The apparatus of the present invention is equally suited for frying all types of food products, including various potato products, such as french fries made from raw potatoes, or for the finish-frying of food products from the frozen state or after thawing of frozen, par-fried food products, and particularly potato products fabricated from potato dough made by reconstituting dehydrated potato particles and products.
The present invention is an apparatus for deep fat frying comestibles which includes a reservoir for a quantity of cooking medium; means for conveying comestibles through the cooking medium including an endless, foraminous belt provided with outwardly extending foraminous dividers forming pockets for receiving the comestibles and being constructed to have a first horizontally disposed section for receiving the comestibles and conveying the comestibles horizontally for a distance in order to permit a second batch of comestibles to be supplied to the said cooker; a second curved section for conveying the comestibles from the first section downwardly to submerge the comestibles in the cooking oil; a third horizontally disosed section for transporting the submerged comestibles through the cooking medium for a prescribed period of time to permit such comestibles to be cooked therein; a fourth vertical section for removing the comestibles from the cooking medium and permitting the cooked comestibles to drain free of excess oil; and a fifth horizontal section for conveying the cooked and drained comestibles to a discharge area located above and adjacent to the area of introduction of comestibles into the cooker.
Other objects, features and advantage of the present invention will be more apparent after referring to the following disclosure and accompanying drawing in which:
FIG. 1 is a side view of the fryer of the present invention.
FIG. 2 is a side elevation view of a dough forming and shaping apparatus which may be used in conjunction with the fryer of the present invention.
FIG. 3 is a schematic view depicting the operation of the fryer.
Specifically, FIG. 3A shows the stage of operation of the fryer as food product is introduced and conveyed during the initial sequence of the frying operation; FIG. 3B shows the position of the conveyor containing portions of food product which has been advanced in a clockwise direction so as to be totally submerged in the cooking medium; FIG. 3C shows the position of the conveyor wherein the pockets of food product have been advanced to a section of the fryer above the level of cooking medium; and FIG. 3D shows the position of the conveyor during discharge of the food product from a pocket of the conveyor belt.
Although the present invention may be specifically described hereinafter, it is done so with the understanding that the present disclosure and drawings are being provided to illustrate an example of the present invention and are not intended to limit the invention to the precise embodiment described and illustrated. Due to the simplicity and straightforward nature of the improvements of the present invention, the specific description of the components has been given for the better understanding of the invention and is not meant to limit the invention in any essential respects except as indicated herein. Along this line, certain drive mechanisms and control mechanisms which are conventional may not be fully illustrated or described but are deemed to be apparent to those having ordinary skill in the art with an understanding of the necessary functions of such elements.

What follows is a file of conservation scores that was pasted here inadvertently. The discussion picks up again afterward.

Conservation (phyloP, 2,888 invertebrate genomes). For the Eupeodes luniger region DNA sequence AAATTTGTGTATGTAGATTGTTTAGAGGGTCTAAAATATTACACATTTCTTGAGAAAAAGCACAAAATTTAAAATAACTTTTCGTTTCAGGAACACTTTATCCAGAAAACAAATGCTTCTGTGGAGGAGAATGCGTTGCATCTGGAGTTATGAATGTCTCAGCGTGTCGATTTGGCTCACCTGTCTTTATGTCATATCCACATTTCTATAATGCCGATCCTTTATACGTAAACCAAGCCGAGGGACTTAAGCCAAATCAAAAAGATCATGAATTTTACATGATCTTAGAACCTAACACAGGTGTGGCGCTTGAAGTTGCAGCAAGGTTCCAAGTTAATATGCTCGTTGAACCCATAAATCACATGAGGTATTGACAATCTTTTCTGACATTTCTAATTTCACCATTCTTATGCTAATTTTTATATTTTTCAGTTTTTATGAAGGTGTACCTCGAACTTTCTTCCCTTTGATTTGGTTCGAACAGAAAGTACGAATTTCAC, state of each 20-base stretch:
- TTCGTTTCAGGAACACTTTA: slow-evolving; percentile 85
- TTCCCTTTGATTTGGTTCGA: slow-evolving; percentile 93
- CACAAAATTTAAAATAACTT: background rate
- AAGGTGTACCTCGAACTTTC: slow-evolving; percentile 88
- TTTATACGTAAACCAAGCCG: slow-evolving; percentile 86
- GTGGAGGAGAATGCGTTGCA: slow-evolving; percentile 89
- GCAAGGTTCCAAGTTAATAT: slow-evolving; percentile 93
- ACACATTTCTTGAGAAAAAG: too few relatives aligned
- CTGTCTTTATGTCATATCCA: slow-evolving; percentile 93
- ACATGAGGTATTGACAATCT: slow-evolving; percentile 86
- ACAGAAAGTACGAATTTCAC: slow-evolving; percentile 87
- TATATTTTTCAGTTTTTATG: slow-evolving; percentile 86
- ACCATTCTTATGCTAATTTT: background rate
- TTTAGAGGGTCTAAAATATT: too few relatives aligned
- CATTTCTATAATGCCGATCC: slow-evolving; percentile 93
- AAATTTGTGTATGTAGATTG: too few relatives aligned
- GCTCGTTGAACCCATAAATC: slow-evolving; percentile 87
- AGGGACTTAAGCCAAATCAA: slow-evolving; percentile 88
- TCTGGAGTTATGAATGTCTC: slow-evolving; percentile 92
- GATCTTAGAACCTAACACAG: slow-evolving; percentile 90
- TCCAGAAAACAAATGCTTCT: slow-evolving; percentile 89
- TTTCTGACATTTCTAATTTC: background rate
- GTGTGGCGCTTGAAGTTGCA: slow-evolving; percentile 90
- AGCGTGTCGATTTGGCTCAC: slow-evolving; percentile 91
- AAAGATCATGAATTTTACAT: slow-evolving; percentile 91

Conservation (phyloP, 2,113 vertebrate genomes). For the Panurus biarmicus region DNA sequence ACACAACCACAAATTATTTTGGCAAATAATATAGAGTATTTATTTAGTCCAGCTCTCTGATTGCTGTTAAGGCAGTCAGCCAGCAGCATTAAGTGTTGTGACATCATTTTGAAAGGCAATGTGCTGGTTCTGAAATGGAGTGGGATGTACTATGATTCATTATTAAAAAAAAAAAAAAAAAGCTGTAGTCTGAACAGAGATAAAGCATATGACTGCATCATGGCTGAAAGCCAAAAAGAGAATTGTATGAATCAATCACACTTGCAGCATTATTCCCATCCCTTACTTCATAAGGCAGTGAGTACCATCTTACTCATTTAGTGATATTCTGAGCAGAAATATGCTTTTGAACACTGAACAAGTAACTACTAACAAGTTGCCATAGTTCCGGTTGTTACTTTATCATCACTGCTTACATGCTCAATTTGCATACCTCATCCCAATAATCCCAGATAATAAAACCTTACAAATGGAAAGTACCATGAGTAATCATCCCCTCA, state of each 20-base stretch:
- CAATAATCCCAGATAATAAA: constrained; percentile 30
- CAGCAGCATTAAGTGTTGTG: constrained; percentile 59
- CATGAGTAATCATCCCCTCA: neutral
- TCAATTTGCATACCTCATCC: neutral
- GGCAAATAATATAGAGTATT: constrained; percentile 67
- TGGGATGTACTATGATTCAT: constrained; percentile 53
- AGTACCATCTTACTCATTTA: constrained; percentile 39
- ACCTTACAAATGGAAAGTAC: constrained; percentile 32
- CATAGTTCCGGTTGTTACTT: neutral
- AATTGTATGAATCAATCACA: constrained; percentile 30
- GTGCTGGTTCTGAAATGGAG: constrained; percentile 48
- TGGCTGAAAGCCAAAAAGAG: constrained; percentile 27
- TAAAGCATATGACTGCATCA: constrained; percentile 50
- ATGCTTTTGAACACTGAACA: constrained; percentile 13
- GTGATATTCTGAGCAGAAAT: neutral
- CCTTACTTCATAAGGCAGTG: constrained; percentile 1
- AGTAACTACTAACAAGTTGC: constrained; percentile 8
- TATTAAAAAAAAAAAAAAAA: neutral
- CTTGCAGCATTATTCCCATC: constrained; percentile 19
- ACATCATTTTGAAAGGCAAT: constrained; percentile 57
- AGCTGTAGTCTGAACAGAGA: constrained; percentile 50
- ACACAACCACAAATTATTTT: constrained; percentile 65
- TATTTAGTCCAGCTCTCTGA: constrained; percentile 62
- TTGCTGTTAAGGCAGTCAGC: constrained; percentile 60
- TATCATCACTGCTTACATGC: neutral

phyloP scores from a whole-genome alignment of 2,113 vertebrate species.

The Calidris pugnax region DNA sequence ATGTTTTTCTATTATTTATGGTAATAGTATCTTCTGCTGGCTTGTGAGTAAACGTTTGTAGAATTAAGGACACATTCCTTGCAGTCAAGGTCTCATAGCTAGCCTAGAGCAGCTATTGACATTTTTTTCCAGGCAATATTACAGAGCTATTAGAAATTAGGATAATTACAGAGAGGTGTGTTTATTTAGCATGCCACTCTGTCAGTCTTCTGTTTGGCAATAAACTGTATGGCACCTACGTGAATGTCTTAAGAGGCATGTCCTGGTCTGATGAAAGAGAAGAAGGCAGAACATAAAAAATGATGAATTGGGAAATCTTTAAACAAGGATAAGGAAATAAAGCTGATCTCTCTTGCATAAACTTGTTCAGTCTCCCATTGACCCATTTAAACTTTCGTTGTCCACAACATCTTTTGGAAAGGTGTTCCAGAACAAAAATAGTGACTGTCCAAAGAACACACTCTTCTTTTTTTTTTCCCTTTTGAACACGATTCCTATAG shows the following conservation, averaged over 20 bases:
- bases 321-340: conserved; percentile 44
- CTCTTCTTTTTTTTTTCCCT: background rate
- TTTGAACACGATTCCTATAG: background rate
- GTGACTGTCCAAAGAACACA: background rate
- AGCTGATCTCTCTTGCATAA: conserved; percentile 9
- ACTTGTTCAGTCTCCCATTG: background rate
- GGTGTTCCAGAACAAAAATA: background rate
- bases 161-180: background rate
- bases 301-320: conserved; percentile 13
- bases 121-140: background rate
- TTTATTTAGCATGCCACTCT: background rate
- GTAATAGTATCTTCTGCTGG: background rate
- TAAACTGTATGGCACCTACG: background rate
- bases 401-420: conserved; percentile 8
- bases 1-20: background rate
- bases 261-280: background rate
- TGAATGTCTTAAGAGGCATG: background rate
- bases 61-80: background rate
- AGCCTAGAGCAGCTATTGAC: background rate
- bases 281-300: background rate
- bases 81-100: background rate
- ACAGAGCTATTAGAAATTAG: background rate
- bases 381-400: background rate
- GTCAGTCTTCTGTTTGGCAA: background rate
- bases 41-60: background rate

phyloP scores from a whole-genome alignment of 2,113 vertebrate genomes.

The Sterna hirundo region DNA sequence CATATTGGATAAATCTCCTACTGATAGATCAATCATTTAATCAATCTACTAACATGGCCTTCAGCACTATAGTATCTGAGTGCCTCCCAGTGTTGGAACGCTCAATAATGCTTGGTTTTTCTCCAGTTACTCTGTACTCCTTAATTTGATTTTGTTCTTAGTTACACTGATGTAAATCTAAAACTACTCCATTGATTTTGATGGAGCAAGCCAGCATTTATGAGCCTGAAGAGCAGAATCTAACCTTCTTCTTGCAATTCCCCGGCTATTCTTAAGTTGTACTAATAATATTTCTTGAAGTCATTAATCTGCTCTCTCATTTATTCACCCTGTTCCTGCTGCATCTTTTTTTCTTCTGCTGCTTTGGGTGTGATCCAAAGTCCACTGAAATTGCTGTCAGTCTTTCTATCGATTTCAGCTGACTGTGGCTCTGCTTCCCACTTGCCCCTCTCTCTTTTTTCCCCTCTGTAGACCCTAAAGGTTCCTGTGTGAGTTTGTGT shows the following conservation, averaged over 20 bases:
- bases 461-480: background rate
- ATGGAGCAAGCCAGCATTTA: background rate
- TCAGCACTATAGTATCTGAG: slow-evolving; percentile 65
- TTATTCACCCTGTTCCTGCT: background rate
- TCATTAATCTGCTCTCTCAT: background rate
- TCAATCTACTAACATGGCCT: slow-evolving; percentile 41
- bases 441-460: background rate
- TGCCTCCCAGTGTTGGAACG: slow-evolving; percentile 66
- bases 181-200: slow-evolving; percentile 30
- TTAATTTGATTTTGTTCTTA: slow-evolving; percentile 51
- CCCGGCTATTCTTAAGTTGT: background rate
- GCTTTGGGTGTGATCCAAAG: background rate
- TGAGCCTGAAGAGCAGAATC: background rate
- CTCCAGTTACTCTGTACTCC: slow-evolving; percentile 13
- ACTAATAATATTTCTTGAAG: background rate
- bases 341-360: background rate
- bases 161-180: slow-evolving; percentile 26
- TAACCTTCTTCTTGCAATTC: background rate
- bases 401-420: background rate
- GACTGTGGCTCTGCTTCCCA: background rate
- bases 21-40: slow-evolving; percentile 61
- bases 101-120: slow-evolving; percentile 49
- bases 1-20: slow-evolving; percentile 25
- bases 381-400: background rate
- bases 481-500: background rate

For ease of description, the apparatus as well as its operation will be described in a normal operating position and terms such as horizontal, curved, upper, lower, etc. will be used in reference to this normal operating position, although such orientations may change during storing, shipping, and handling.
Referring now to FIG. 1 of the drawings, the automatic cooking system of the present invention is generally designated as 1. The system includes the automatic deep-fat fryer 3 which forms the inventive features of the present application is positioned to receive food products to be cooked from a food supply indicated generally as 5.
The fryer 3 is composed of a tank 7 for containing the cooking medium 9, such as oil or grease. The cooking medium may be heated and maintained by any suitable means shown here as heating elements 11 positioned within the tank for maintaining the cooking medium at the desired temperature.
A conveyor 13 is provided in the tank or reservoir for transporting the food product through the hot cooking medium. The conveyor is composed of an endless belt 15 provided with outwardly projecting dividers 17 such as foraminous flights or paddles for forming partitions or pockets into which the food product may be deposited. Although volume and dimension of the pockets formed by the flights can vary, it is preferred to space the flights so as to define a volume to accommodate a serving size supply of product. As shown, the belt is driven by a plurality of sprockets 19 which are powered for rotation by a conventional drive mechanism including a motor, not shown. The belt 15 may be constructed from a flexible screen-like material capable of withstanding the high temperatures of frying, such as wire mesh, although other open networks can be used so long as the opening are sufficiently small to prevent pieces of product from passing therethrough. The belt 15 may be tensioned directly around rotatable drums or sprocket wheel 19 or may be attached on either side to a chain or other similar means which in turn to operably connected to the sprockets in a known and conventional manner.